MATSUSAKA, MIE PREF. – A 31-year-old doctor is endeavoring to alleviate the problem of emergency room overcrowding in Matsusaka, Mie Prefecture, by running a night and holiday first-aid clinic.
Masashi Ryosetsu opened Ioji Okyu Clinic in November 2015, hoping to stop people from treating hospitals like “a convenience store” for minor ailments and unnecessarily using already-stretched ambulance services.
“If emergency rooms become too busy, doctors cannot find enough time for patients really in need of treatment for serious injuries or diseases,” Ryosetsu said.
“A senior doctor I respect has quit (an emergency room job) because he was so exhausted.”
Ryosetsu described a case last year in which a man came to his clinic on a Saturday night with his 4-year-old daughter who was complaining of a sore finger — a situation that may normally require a trip to the emergency room if no other option is available.
Using a toy to help with his diagnosis, Ryosetsu told the father, “There should be no problem,” before sterilizing the reddish spot and prescribing an ointment.
On that Nov. 5 evening, 40 people, in addition to the young girl, visited Ryosetsu’s Ioji Okyu Clinic in Matsusaka. They included a farmer who had sliced his knee with a tea leaf cutter, a man complaining of throat soreness and a woman suffering from diarrhea and vomiting.
Matsusaka is a municipality where the number of ambulance dispatches is relatively high.
Even though the city already has a first-aid clinic serving people with minor injuries and ailments on holidays and at night, it only opens for 2½ hours in the evening. Patients who cannot wait until the morning often resort to calling an ambulance.
Ryosetsu said the situation needed to be rectified in order to maintain reliable and sufficient levels of emergency medical care.
But running a clinic open mainly at night and on Sundays and holidays was financially difficult, he said.
Even clinics offering limited first-aid needed a large initial investment in order to purchase equipment for blood examinations and other basic diagnoses. The clinic also had to employ nurses and other workers just like ordinary, larger hospitals.
Patients at such clinics, meanwhile, are irregular and relatively few, and there are no inpatients.
Ryosetsu borrowed ¥50 million to open the clinic and cover initial expenses. He hired four full- and part-time nurses and two clerical staffers.
Initially, the clinic operated in the red, but it has now reached a break-even point after the municipal government agreed to make contributions in recognition of the clinic’s role in cutting ambulance dispatch costs. In fiscal 2016 through March, the clinic received ¥30 million in local government payments.
It is open both day and night on Thursdays, when local hospitals are closed, as well as on Sundays, holidays, and Friday and Saturday nights.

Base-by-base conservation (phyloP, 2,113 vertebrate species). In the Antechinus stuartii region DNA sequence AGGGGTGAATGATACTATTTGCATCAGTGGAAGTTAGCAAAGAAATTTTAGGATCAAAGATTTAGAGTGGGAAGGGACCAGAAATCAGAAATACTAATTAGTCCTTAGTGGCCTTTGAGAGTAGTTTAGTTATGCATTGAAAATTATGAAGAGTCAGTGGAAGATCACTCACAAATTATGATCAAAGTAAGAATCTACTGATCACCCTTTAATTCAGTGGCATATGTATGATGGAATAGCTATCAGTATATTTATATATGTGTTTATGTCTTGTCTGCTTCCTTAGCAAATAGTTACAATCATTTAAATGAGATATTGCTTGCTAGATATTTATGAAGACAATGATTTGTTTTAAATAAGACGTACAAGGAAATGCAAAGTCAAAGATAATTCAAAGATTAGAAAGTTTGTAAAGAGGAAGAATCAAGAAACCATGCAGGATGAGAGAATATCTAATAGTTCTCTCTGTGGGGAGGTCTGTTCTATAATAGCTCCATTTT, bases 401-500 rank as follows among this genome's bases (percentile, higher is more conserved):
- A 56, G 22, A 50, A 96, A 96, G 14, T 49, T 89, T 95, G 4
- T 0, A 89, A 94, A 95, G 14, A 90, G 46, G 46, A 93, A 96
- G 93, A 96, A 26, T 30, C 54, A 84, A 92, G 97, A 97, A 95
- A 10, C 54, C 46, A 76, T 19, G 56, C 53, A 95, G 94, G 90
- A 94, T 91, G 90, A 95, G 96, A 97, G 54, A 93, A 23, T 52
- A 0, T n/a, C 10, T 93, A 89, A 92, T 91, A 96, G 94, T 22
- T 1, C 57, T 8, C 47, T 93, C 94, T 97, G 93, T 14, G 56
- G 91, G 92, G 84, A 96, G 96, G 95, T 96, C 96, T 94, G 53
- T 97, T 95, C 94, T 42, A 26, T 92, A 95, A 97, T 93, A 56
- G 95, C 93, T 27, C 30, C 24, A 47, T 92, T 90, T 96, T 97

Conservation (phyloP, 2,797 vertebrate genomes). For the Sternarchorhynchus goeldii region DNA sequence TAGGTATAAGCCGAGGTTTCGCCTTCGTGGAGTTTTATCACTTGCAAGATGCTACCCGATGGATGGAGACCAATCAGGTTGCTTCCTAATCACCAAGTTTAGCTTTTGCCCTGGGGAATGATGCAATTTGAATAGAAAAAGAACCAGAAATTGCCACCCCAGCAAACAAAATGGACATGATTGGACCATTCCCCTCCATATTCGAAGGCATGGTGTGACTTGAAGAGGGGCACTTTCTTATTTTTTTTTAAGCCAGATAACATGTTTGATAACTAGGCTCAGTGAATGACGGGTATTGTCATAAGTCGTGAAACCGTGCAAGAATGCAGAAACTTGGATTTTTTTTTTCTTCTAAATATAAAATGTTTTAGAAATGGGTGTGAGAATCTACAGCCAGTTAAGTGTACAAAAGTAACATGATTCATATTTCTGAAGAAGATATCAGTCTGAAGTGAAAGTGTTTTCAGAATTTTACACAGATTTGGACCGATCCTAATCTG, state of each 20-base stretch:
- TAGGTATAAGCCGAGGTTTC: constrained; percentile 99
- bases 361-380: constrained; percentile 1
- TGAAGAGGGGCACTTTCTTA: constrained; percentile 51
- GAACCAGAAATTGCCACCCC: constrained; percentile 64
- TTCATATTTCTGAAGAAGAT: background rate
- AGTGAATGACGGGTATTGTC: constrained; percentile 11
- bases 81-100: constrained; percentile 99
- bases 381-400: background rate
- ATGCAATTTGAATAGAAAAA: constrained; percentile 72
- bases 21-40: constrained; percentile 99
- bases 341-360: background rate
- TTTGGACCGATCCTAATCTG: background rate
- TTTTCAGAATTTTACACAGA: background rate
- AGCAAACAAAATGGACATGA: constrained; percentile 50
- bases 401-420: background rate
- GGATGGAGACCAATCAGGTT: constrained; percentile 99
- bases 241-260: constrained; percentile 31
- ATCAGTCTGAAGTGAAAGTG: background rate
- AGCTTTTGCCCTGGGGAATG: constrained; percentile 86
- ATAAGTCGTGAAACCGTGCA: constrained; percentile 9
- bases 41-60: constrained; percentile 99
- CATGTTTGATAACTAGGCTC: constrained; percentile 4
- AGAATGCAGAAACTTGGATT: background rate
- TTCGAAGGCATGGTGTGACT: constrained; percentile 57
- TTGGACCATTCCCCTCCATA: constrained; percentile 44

The clinic accepts patients brought by ambulances when medics judge them to not need emergency treatment. But when a person has serious symptoms, the patient is transferred to the emergency room at a local hospital.
“You cannot relax here because any kind of patient can come in,” Ryosetsu said.
He recalled a case in which a patient complaining of chest pain was discovered to be having a heart attack and was immediately taken to a general hospital.
Ryosetsu treated 5,200 patients in the first year of his clinic’s operations, 2,200 more than he had predicted.
In 2016, the number of ambulance dispatches in Matsusaka dropped 3 percent from the previous year to 11,782, the first decline in two years.
The city attributed the drop to the launch of Ryosetsu’s clinic, in addition to other factors such as the local government’s campaign urging citizens to call an ambulance only in a serious emergency, and the popularization of a telephone service providing emergency medical advice.
Last spring, however, the city began to look at ending payments to Ryosetsu’s clinic after a new mayor took office.
But a citizens’ campaign forced the city to back down and it instead committed to continuing its support in fiscal 2017.
Masahiro Tanaka, 60, head of the campaign, said he wanted to support Ryosetsu and his clinic. The group collected about 8,000 signatures and presented them to the mayor in November.
This month Ryosetsu was able to quit his part-time position at a hospital in order to focus on the clinic.
But despite modifying its hours in reaction to changes at the city-run first-aid hospital, it is not known whether the city will maintain its support past this year, he said.
Seeing an opportunity to serve his area’s rapidly aging population, Ryosetsu now plans to hire another doctor to provide in-home medical care to patients during the day.
House calls “should help stabilize (the clinic) and enable me to contribute more to local medical services,” he said.